It’s funny how something out of place can stick in your mind for years. Something that’s just not right — and for me, one of those things happened on the Red Head River down below North Harbour on the road to Branch.
The day of the trout in the trees.
There’s a set of six rivers down there that have spots worth fishing. They drain great flat bowls of barrens and bog, and many, like the O’Keefe and the Barachois, the Little Salmonier and the Little Barachois, grow surprising in flow as you travel towards their mouths.
They’re fed by streams and trickles of peat-brown water, but also by near-constant seeps from the edge of the bog. There’s almost always something dripping along the line between fallen moss-edge and river rock, and the driest places tend to be drifts of river-rock that crop up in the centre of the flow — they’re the spots where rocks are deposited and shaped into berms by the big water-flow of spring.
Sometimes, if the stone piles last long enough, if they’re not carved away and kicked out by the next winter’s rafting ice, their surface begins to sprout threads of hopping wild strawberry or the small, hardy purple flowers with the yellow centres that seem to own the edges of river valleys down there.
The changing of the stone islands gives you some idea of the power of the flow of those rivers in the spring — but it’s not the only sign. On many of them, anywhere the rivers flatten and spread, there’s also a curious effect you find on the first rank of spruce and fir along the bank: the trees closest to the water often bear a mark where the bark’s been torn away, all on the same side, as if someone had walked both sides diligently blazing trail markers on every single tree.
The evenness of the marks — on some rivers, at knee height, on others, occasionally waist-high — made me think they were man-made the first time I saw them. They were too regular, too specifically shaped to be any natural effect — until, that is, I spent a fully miserable wet March day working my way to a pond I’d remembered seeing on a river trip, and realized that the marks were ice-scar. No other sign that the rivers had, at some point during the winter’s freeze-and-thaw, risen quite spectacularly and then had thrown their ice downstream fast enough to clip and mark every tree they touched.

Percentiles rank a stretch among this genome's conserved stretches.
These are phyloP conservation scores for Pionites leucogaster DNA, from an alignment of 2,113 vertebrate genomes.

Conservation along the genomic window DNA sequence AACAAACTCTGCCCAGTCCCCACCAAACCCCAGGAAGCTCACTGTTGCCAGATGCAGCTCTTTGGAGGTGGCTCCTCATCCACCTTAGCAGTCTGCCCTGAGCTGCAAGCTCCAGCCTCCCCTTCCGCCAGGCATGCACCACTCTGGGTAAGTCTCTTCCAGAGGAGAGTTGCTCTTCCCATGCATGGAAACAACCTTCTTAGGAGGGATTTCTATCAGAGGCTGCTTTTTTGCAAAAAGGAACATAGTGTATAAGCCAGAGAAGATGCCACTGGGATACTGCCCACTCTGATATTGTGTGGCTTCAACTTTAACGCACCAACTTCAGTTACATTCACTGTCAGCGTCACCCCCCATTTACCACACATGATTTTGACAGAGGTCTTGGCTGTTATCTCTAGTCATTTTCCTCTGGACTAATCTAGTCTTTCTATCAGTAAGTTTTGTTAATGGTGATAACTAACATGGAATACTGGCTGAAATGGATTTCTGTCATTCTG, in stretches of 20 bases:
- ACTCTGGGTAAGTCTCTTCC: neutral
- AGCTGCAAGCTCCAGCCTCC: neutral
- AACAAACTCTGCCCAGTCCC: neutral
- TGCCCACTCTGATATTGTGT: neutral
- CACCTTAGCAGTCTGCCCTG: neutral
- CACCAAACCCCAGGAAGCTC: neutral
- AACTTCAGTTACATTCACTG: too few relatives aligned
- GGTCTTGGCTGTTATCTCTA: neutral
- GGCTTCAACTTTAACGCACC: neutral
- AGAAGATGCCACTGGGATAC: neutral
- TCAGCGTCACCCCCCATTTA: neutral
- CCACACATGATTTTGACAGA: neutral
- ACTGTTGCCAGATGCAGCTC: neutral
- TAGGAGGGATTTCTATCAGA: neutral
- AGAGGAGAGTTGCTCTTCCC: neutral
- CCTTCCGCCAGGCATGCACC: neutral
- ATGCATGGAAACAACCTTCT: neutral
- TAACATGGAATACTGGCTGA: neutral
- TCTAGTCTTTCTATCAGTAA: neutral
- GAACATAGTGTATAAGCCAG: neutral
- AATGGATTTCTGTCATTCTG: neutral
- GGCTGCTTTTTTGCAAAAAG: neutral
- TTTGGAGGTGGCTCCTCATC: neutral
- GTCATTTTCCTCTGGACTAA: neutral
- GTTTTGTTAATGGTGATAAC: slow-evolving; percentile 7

So even though the vast bowl of bog that creates those rivers can hold an almost unimaginable amount of water, it’s not an endless reservoir. Especially in winter, when everything’s frozen on top, heavy rains rolling in from the Placentia Bay side can make the rivers peak fast.
Not in late summer, though. Big rains will raise the rivers, and a few days of heavy rain will make them unfishable and unwalkable, the water back into the brush so that travelling the sides leave you staggering into unseen bogholes and the twisted foot-traps of spruce roots. But you don’t see the water as high as your waist.
But back to an unseasonably warm weekend in early fall 2010. Hurricane Igor had done its thing, smashing into the province and doing an astounding amount of damage. People had been cut off, at least one man lost his life, and for many, the damage was simply astounding. Big trees down — along the six rivers, there were spots where whole blocks of trees lay flattened (I’ve written about that before, about the way it seemed as if one tree, one crucial tree, had given in and fallen during the storm, letting the wind amongst its fellows and toppling them in short order, too.)
At the foot of the Red Head River, the whole topography had changed; there was once a provincial park there, but it’s gone to wrack and ruin since the provincial government walked away and left it. Alders have shot up through the tent pads and Igor turned its gravel roadways into new river courses, carving out and undercutting banks, building new ones in other places. The water had risen behind the barrisway until enough weight collapsed part of the barrier beach, after which the water, tree snags and great clots of turf had been pushed out to sea.
It all looked odd enough — and then, and then, there were the trout in the trees.
They were everywhere: dead and drying, wrinkling like mummies, their marble-bright eyes wrinkled and flattened. On spruce branches, along the ground, woven into tree roots, scattered like caplin at the tideline. So many that the seagulls were sated.
There were big trout, too, not the pan-sized ones that usually work the shallows of fast rivers. Scattered everywhere, as if they’d gone exploring new territory and lost their way when the water sucked back without them.
It was a record-breaking rain — but probably not the biggest rain we’ll have, if weather scientists are right about the way temperature change will starve some places of water, while flooding others.
Maybe others will get to see trout in the trees — I assure you this, it’s not something easily forgotten.
Russell Wangersky is news editor of the St. John’s Telegram. He can be reached by email at email@example.com.